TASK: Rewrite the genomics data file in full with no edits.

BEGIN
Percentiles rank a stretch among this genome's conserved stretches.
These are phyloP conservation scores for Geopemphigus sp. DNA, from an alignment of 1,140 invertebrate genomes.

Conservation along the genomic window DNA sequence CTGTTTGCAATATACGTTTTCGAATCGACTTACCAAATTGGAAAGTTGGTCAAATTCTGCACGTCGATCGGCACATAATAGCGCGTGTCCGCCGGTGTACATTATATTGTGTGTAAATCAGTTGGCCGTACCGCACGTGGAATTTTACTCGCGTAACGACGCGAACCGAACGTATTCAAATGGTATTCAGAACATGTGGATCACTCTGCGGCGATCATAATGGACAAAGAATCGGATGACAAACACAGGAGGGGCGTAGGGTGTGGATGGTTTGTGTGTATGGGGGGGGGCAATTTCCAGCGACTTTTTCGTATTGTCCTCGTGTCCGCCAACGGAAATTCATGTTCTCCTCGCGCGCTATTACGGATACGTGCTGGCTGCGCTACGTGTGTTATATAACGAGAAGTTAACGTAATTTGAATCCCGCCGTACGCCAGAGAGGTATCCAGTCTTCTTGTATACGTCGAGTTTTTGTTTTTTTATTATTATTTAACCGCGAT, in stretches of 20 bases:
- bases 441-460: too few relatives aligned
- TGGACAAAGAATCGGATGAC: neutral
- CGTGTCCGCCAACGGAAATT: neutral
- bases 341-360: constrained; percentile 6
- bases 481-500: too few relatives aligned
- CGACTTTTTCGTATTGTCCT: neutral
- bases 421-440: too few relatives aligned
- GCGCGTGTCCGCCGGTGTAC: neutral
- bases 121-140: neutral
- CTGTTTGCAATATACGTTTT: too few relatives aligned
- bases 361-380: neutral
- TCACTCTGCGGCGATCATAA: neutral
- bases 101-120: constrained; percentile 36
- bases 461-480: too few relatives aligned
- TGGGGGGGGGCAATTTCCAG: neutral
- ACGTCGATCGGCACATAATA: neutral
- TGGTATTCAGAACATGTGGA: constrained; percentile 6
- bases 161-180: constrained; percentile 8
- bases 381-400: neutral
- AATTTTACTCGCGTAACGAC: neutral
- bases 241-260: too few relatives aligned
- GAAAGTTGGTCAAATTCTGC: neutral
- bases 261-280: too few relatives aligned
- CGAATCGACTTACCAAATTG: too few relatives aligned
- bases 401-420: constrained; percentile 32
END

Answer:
Percentiles rank a stretch among this genome's conserved stretches.
These are phyloP conservation scores for Geopemphigus sp. DNA, from an alignment of 1,140 invertebrate genomes.

Conservation along the genomic window DNA sequence CTGTTTGCAATATACGTTTTCGAATCGACTTACCAAATTGGAAAGTTGGTCAAATTCTGCACGTCGATCGGCACATAATAGCGCGTGTCCGCCGGTGTACATTATATTGTGTGTAAATCAGTTGGCCGTACCGCACGTGGAATTTTACTCGCGTAACGACGCGAACCGAACGTATTCAAATGGTATTCAGAACATGTGGATCACTCTGCGGCGATCATAATGGACAAAGAATCGGATGACAAACACAGGAGGGGCGTAGGGTGTGGATGGTTTGTGTGTATGGGGGGGGGCAATTTCCAGCGACTTTTTCGTATTGTCCTCGTGTCCGCCAACGGAAATTCATGTTCTCCTCGCGCGCTATTACGGATACGTGCTGGCTGCGCTACGTGTGTTATATAACGAGAAGTTAACGTAATTTGAATCCCGCCGTACGCCAGAGAGGTATCCAGTCTTCTTGTATACGTCGAGTTTTTGTTTTTTTATTATTATTTAACCGCGAT, in stretches of 20 bases:
- bases 441-460: too few relatives aligned
- TGGACAAAGAATCGGATGAC: neutral
- CGTGTCCGCCAACGGAAATT: neutral
- bases 341-360: constrained; percentile 6
- bases 481-500: too few relatives aligned
- CGACTTTTTCGTATTGTCCT: neutral
- bases 421-440: too few relatives aligned
- GCGCGTGTCCGCCGGTGTAC: neutral
- bases 121-140: neutral
- CTGTTTGCAATATACGTTTT: too few relatives aligned
- bases 361-380: neutral
- TCACTCTGCGGCGATCATAA: neutral
- bases 101-120: constrained; percentile 36
- bases 461-480: too few relatives aligned
- TGGGGGGGGGCAATTTCCAG: neutral
- ACGTCGATCGGCACATAATA: neutral
- TGGTATTCAGAACATGTGGA: constrained; percentile 6
- bases 161-180: constrained; percentile 8
- bases 381-400: neutral
- AATTTTACTCGCGTAACGAC: neutral
- bases 241-260: too few relatives aligned
- GAAAGTTGGTCAAATTCTGC: neutral
- bases 261-280: too few relatives aligned
- CGAATCGACTTACCAAATTG: too few relatives aligned
- bases 401-420: constrained; percentile 32